(declarations and sandwiches)
The bad news comes: the Greyhound bound for San Diego via Phoenix is turning back from a massive snow storm. Sarah gradually begins to change her mind about the inevitable difficulty, the change in plans that could not be helped if she was to continue.
One spot of relief comes in the form of a call from James, or Jay Jay, as they’d always called him before he himself left Tennessee on a Greyhound years before, under troubling circumstances. He’d found his way to Oklahoma, where he now worked perhaps too many hours as an obstetrician, with his own family now. He jovially dominated the conversation, held from his in-laws house in a snow-bound location parallel to Sarah’s own path.
“The friggin snow and ice was just too much! Looks like Steely will have her last Santa in life away from her house! She's not happy but what do ya do? I just wanted you to know how much you and Mr. McCalley meant to me growing up, what good examples y’all were. I didn’t have such good role models; however strict y’all may have been, you were always there providing for your kids. I think of myself as one of your own, too. I hope you will make it, Mama McCalley; keep the faith!”
Sarah’s mind drifts back to the last year of Santa Claus for her own children, almost twenty five years before. Those were golden years for her and Wayne. She’d always thought of him as loving and true, even when he seemed to only work.
Meaghan sits outside a strip mall somewhere on the way to El Paso, pondering her own disinterest in Christmastime. The years of Santa Claus were long since passed; even then, the feeling was as elusive as a beginner’s balance on skates.
Sarah remembers Meaghan as a surprise, a change-of-life baby arriving just as the first two, Brian and Molly, were old enough to attend school. Sarah had never done much with her Bible college education---a stint as a secretary, but mostly retail; she’d been waiting tables when she met Wayne.
The early years with the children were full of magic little moments--pictures for a magazine, questions like "Mom, what are little ears?", hugs and declarations and sandwiches--- nestled in a growing restlessness with the needs of domestic life. She’d trade nothing for her children, yet she felt as though almost every need for the children, besides money, seemed to call upon her. Perhaps no mother’s moments are meant for her alone---but why mothers, only? Wayne would come home in time to let the kids crawl all over his dozing form on the couch, and they surely thought the moon and stars revolved around him. But all the doctor’s appointments, meals, the long sick nights, the laundry, the housecleaning, the learning, the watchfulness---she’d dozed off herself one afternoon, and awakened to find her daughter’s hair butchered artlessly by Brian, who cheerfully announced: “we’ve been playing ‘barber shop’!”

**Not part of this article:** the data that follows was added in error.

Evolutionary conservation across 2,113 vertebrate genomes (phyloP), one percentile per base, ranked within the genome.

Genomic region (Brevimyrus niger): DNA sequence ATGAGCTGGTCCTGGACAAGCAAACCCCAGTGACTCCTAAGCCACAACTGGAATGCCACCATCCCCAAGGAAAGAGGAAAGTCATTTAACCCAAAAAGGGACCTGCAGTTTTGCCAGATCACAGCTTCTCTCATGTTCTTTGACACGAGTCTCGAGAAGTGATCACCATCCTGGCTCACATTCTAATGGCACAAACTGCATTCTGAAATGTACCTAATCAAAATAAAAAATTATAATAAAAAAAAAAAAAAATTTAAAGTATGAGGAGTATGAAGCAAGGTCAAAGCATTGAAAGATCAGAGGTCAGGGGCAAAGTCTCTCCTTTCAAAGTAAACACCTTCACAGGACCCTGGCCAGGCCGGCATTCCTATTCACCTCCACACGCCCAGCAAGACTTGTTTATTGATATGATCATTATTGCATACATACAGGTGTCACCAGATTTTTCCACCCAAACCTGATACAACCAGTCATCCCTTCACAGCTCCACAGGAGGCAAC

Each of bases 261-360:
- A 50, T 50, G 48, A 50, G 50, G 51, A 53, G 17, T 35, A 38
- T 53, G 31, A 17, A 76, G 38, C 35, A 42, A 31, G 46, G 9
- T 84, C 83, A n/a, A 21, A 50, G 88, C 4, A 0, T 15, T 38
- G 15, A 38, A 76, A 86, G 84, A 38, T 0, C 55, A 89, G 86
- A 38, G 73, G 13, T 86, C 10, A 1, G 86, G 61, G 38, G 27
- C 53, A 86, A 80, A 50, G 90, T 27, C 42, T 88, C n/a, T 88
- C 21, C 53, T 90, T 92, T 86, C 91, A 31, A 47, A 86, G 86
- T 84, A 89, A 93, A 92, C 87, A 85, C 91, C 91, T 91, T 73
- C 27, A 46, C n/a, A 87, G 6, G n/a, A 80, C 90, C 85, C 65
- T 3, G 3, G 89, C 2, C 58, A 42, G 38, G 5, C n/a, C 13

She’d just finished a course on public speaking and job skills---she was sick the very morning of her graduation from the program, just as she was simply enjoying the moment for a change. That sickness was the beginning of her third pregnancy, and while she didn’t truly resent the new life, those long hours Wayne spent away on the job began to frustrate her more than ever. Sarah was glad to hear about his friendships, didn’t mean to begrudge him nights out with the boys, hours in the bar after work squeezed in between long stretches of overtime.
She had seen a lot of anger growing up, and while her own behavior broke her heart, Sarah would occasionally fly into fits, almost oblivious to the watching eyes of her children. Wayne was a coward, running from the duty of the family in a way he could too readily justify with the constant needs of the children, his own pressures to settle down as Sarah had.
Brian and Molly had found her crying on her bed after one particularly terrible fit of loneliness; their comfort had made her somewhat ashamed. Post partum depression was still not a common topic of conversation as yet; only looking back could she assess some of the situation with a bit of clinical detachment. She made more of an effort to bond with her Meaghan: why should she pay the price for Sarah’s sense of entitlement? Yet, the harder she was on herself, the more her stress came out onto her children and Wayne.
Somehow, Meaghan’s birthday made her ineligible for the preschool where they’d recently moved due to the recession , and at that point Sarah resigned herself, deciding there were no missed opportunities. Besides, she went into her own father’s furniture business, with Wayne eventually to follow, thus easing the loneliness for adult company as Meaghan finally started kindergarten, which had been interrupted by another move. At least now the pieces could fall into place. The last of the Santa Claus years had much brighter lights.
So distant now the memories, fights lost in the recession of years. Seeing him suffer only made him and all he’d ever done angelic to her eyes.
Some people hastily abandoned their bus rides upon hitting the snowstorm almost two hours outside Dallas. They decided to take their chances elseways.